“It was like a morgue,” MacKay said of the atmosphere at caucus. “Someone said it was like, ‘It’s Albertastan now.”
Above is the quote that Canada’s Justice Minister, Peter MacKay, said, earlier this week. He was commenting on the success of the NDP (New Democratic Party) in Alberta’s provincial election.
Alberta is Canada’s Texas: oil and steers, and throw in a good measure of wheat to boot. Alberta is hot in the summer, and frigid in the winter. The provincial breed are a hardy bunch, as such, and very friendly and hospitable. The only bull crap that Albertan take is the kind used to grow vegetables. And, for the past forty-four years, the province has been decidedly conservative.
The Progressive Conservatives have, however, stepped in a deep pile of manure, and the NDP’s success is a measure of just how deep that pile of PC dung was. Between misspending, arrogance, and the proverbial flipping of the bird to Albertans, the very people who loyally voted in the Conservatives, year after year, the Conservatives were served a healthy slab of humble pie and sent packing with their tails between their legs: they aren’t even the official opposition.
This defeat is akin to that of the federal Liberals in 2011, and equally surprising.
My brother called this morning, ranting about the indignity of MacKay’s comment, in which MacKay insulted Alberta by calling the province “Albertastan.” My brother was virtually livid that the federal Justice Minister had the nerve to insult the people of Alberta in this way, that the comment was an affront to the democratic process, and how could MacKay have called the people of Alberta, ‘terrorists’.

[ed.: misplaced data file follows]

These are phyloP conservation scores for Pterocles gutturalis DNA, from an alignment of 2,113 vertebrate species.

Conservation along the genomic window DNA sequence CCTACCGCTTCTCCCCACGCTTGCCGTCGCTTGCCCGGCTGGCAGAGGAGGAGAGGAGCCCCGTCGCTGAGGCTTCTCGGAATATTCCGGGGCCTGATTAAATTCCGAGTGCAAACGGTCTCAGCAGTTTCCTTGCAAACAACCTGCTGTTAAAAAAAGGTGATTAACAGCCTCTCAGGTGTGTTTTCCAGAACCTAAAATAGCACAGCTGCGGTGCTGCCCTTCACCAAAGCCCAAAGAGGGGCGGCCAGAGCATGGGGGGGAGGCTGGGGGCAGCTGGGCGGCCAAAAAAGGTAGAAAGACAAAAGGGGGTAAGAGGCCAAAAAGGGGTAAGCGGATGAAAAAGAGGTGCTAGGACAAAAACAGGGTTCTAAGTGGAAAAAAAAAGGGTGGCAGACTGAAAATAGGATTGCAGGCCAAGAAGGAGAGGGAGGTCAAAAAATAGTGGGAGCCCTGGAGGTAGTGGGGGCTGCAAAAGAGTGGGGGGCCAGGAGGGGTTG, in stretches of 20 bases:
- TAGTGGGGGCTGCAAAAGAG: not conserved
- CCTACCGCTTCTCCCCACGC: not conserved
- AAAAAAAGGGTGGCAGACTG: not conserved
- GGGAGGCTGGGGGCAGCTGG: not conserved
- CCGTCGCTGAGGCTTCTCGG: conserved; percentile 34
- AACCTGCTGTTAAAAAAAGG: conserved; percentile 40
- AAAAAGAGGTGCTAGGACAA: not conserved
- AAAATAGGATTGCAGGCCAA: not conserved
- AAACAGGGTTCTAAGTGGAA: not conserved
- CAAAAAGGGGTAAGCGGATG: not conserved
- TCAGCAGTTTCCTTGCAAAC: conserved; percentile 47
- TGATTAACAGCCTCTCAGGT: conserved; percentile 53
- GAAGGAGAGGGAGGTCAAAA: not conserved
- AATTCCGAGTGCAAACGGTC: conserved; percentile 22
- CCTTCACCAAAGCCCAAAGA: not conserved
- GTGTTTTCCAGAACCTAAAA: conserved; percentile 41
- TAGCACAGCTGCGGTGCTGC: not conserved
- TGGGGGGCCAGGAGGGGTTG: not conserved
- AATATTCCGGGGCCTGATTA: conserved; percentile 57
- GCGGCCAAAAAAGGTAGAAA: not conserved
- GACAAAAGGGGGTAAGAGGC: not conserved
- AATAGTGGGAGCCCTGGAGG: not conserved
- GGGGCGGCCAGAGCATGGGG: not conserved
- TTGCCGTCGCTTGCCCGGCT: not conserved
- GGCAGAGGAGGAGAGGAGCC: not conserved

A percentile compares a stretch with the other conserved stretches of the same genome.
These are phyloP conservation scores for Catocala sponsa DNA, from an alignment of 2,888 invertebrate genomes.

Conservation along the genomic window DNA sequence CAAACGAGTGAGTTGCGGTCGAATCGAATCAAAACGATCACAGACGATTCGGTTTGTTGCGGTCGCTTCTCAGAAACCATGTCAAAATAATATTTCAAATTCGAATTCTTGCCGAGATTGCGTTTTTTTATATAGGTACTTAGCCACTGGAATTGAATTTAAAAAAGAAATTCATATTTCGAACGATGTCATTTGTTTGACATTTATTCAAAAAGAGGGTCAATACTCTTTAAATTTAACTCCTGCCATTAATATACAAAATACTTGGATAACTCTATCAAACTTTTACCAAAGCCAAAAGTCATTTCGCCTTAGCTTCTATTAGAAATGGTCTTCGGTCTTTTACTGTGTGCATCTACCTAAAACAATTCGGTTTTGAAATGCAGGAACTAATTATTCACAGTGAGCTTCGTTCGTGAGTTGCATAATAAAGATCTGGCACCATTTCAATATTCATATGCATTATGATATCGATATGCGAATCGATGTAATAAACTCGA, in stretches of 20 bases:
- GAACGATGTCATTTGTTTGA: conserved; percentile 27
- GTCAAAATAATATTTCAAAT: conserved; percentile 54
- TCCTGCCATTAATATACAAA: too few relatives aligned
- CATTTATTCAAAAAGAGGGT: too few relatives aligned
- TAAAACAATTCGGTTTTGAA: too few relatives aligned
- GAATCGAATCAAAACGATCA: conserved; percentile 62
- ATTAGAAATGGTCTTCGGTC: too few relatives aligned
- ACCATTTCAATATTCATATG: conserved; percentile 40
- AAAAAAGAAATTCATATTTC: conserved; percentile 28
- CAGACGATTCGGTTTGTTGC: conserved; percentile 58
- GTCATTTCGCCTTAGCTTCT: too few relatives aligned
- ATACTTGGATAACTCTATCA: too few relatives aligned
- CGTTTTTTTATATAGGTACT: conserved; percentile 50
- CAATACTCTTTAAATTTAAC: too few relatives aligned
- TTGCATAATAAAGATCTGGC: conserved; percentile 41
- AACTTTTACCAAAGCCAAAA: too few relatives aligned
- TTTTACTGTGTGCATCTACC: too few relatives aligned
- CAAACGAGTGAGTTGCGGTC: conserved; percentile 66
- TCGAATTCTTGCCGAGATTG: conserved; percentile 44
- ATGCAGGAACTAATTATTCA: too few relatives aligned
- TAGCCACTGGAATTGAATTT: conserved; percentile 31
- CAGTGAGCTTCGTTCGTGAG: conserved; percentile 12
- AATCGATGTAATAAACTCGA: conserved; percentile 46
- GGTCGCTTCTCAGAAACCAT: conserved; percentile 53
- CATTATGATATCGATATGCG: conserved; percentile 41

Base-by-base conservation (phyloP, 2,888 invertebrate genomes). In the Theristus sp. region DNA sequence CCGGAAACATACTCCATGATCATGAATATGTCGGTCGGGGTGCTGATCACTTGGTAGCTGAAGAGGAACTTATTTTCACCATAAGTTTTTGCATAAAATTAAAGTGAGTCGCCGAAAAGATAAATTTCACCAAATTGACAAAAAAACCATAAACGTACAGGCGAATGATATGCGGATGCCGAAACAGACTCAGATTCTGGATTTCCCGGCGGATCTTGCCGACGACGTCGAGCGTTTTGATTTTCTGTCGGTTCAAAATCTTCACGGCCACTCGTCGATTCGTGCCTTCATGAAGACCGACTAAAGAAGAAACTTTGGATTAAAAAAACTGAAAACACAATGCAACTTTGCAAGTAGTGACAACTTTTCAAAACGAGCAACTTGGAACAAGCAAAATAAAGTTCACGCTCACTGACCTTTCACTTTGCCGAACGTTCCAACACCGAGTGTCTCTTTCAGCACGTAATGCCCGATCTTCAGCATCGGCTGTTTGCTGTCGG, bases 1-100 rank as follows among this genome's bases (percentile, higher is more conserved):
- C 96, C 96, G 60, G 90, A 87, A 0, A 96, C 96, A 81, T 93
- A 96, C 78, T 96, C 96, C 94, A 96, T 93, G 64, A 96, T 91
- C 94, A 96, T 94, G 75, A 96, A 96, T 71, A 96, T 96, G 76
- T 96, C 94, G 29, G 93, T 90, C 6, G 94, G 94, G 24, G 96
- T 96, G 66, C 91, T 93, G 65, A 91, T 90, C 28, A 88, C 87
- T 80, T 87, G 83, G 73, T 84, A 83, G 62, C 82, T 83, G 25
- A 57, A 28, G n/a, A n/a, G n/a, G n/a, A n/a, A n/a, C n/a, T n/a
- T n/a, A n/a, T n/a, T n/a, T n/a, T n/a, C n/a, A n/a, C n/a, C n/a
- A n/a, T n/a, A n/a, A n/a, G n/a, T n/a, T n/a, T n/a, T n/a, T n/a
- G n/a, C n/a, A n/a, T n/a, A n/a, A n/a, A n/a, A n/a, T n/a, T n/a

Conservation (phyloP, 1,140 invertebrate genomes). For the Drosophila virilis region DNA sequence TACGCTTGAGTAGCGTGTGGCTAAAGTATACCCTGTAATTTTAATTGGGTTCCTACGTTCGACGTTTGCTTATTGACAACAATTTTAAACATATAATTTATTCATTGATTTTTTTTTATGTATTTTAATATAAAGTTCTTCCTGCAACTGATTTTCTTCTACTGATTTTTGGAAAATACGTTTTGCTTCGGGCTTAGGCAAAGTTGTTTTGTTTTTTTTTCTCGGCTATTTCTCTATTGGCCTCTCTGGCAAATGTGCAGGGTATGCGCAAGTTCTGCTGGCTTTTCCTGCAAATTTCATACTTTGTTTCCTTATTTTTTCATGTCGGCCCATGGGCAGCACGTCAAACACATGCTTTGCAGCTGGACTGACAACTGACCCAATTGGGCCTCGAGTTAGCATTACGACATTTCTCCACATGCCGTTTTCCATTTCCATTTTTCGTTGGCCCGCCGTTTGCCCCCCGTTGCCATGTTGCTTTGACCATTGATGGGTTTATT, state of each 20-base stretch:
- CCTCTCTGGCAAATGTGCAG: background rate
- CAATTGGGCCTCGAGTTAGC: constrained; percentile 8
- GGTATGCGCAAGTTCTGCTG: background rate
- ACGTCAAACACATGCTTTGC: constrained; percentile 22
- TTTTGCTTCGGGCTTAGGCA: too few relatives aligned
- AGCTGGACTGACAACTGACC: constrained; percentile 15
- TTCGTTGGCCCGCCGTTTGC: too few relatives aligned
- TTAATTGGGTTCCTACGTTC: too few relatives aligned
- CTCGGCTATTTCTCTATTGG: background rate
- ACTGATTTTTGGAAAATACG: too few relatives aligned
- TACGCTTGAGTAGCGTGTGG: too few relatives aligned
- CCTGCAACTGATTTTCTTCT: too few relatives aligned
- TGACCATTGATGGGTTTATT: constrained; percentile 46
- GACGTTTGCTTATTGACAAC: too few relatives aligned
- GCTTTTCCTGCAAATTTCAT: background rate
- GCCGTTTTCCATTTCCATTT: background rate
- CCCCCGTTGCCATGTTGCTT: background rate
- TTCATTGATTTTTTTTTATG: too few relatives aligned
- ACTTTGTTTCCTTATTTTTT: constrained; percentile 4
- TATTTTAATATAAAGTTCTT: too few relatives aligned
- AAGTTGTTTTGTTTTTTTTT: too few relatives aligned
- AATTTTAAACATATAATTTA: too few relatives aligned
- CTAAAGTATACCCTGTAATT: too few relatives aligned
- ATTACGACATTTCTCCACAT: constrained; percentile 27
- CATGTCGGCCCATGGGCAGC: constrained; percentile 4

Being an occasional fact-checker, I looked up the quote to see the extent of MacKay’s insult.
Firstly, just as it is my brother’s democratic right to feel insulted (albeit incorrectly) about MacKay’s comment, it still is MacKay’s democratic right to make the comment. You might not agree with someone’s perspective and, unless they are actively propagating hate, that person has the right to free speech (see my two bits on free speech here).
Secondly, MacKay did not call Alberta, “Albertastan.” As the quote at the top notes, MacKay had said that someone in the federal Conservative caucus had referred to Alberta as “Albertastan.” Certainly making a comment of this nature to a journalist is on the ignorant side, as such comments should be kept in the privacy of the caucus and amongst friends (unless you are former Toronto mayor, Rob Ford, in which case, even your friends will tape your conversations, apparently). This comment, made by some anonymous member of the caucus, was second-sourced by MacKay.
The reason why should not make these kinds of comments in public is for the very reason that these kinds of comments are so easily misconstrued and taken out of context. The social media crowd latched on to this comments, whipped it up through the Twitter feeds, and came out with the conclusion that MacKay was calling all Albertans ‘terrorists.” This misconception is where context comes in.